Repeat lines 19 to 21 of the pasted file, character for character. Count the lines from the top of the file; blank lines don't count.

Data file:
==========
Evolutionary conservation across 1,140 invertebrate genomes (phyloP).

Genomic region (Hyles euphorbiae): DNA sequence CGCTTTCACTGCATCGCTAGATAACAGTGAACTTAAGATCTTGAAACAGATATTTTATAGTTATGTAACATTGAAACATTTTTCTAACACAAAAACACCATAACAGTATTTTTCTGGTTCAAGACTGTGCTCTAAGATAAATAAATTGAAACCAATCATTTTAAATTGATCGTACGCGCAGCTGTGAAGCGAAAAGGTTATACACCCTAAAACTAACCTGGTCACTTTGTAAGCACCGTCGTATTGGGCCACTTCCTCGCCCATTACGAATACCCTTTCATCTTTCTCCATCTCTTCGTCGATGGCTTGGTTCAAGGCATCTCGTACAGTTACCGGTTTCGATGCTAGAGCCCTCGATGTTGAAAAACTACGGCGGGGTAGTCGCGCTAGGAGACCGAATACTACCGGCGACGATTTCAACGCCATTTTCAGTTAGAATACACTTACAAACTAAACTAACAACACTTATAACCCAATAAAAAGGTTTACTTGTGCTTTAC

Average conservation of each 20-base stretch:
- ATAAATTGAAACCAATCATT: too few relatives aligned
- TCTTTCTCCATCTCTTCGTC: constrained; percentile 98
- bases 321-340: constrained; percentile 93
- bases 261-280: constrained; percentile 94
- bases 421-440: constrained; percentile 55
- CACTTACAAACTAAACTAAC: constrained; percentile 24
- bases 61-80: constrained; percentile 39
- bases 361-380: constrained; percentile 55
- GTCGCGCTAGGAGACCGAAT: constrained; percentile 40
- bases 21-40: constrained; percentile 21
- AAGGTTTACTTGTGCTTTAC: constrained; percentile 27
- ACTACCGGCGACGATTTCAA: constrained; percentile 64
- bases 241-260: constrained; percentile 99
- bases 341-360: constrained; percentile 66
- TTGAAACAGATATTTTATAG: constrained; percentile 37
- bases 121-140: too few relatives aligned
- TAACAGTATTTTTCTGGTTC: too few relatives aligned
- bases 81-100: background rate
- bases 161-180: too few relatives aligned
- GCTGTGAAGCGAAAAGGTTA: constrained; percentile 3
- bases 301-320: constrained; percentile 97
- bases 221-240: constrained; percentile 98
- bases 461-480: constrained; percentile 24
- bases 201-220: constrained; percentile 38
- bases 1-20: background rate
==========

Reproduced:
- bases 121-140: too few relatives aligned
- TAACAGTATTTTTCTGGTTC: too few relatives aligned
- bases 81-100: background rate